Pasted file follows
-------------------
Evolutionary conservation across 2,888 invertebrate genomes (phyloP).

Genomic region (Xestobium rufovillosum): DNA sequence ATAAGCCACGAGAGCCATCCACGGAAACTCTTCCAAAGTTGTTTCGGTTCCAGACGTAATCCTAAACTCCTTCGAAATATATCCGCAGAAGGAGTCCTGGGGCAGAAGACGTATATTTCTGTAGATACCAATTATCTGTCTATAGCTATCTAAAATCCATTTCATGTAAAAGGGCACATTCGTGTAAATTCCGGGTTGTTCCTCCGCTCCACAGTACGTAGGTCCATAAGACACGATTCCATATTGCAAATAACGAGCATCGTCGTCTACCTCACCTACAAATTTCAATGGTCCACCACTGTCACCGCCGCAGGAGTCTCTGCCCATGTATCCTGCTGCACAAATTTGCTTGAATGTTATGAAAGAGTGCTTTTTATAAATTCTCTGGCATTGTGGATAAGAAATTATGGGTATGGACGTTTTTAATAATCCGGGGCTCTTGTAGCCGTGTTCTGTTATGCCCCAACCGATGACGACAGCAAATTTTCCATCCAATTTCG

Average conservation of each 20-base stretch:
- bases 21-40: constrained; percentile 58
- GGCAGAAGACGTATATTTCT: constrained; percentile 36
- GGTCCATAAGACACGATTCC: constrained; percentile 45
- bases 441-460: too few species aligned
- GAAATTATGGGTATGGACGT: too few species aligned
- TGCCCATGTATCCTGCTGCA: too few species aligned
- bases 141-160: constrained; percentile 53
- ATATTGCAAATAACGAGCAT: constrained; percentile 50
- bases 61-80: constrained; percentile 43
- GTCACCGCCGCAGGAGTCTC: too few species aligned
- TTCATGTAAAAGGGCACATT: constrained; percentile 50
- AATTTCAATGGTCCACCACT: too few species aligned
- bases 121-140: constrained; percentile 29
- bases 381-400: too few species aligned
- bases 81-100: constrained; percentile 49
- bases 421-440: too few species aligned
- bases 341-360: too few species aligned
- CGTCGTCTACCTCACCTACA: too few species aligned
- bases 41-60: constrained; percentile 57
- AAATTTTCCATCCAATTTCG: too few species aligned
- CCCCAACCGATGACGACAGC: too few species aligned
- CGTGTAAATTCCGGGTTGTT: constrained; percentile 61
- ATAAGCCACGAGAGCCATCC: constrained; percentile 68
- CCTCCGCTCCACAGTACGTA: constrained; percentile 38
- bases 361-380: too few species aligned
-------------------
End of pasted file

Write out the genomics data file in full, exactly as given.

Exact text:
Evolutionary conservation across 2,888 invertebrate genomes (phyloP).

Genomic region (Xestobium rufovillosum): DNA sequence ATAAGCCACGAGAGCCATCCACGGAAACTCTTCCAAAGTTGTTTCGGTTCCAGACGTAATCCTAAACTCCTTCGAAATATATCCGCAGAAGGAGTCCTGGGGCAGAAGACGTATATTTCTGTAGATACCAATTATCTGTCTATAGCTATCTAAAATCCATTTCATGTAAAAGGGCACATTCGTGTAAATTCCGGGTTGTTCCTCCGCTCCACAGTACGTAGGTCCATAAGACACGATTCCATATTGCAAATAACGAGCATCGTCGTCTACCTCACCTACAAATTTCAATGGTCCACCACTGTCACCGCCGCAGGAGTCTCTGCCCATGTATCCTGCTGCACAAATTTGCTTGAATGTTATGAAAGAGTGCTTTTTATAAATTCTCTGGCATTGTGGATAAGAAATTATGGGTATGGACGTTTTTAATAATCCGGGGCTCTTGTAGCCGTGTTCTGTTATGCCCCAACCGATGACGACAGCAAATTTTCCATCCAATTTCG

Average conservation of each 20-base stretch:
- bases 21-40: constrained; percentile 58
- GGCAGAAGACGTATATTTCT: constrained; percentile 36
- GGTCCATAAGACACGATTCC: constrained; percentile 45
- bases 441-460: too few species aligned
- GAAATTATGGGTATGGACGT: too few species aligned
- TGCCCATGTATCCTGCTGCA: too few species aligned
- bases 141-160: constrained; percentile 53
- ATATTGCAAATAACGAGCAT: constrained; percentile 50
- bases 61-80: constrained; percentile 43
- GTCACCGCCGCAGGAGTCTC: too few species aligned
- TTCATGTAAAAGGGCACATT: constrained; percentile 50
- AATTTCAATGGTCCACCACT: too few species aligned
- bases 121-140: constrained; percentile 29
- bases 381-400: too few species aligned
- bases 81-100: constrained; percentile 49
- bases 421-440: too few species aligned
- bases 341-360: too few species aligned
- CGTCGTCTACCTCACCTACA: too few species aligned
- bases 41-60: constrained; percentile 57
- AAATTTTCCATCCAATTTCG: too few species aligned
- CCCCAACCGATGACGACAGC: too few species aligned
- CGTGTAAATTCCGGGTTGTT: constrained; percentile 61
- ATAAGCCACGAGAGCCATCC: constrained; percentile 68
- CCTCCGCTCCACAGTACGTA: constrained; percentile 38
- bases 361-380: too few species aligned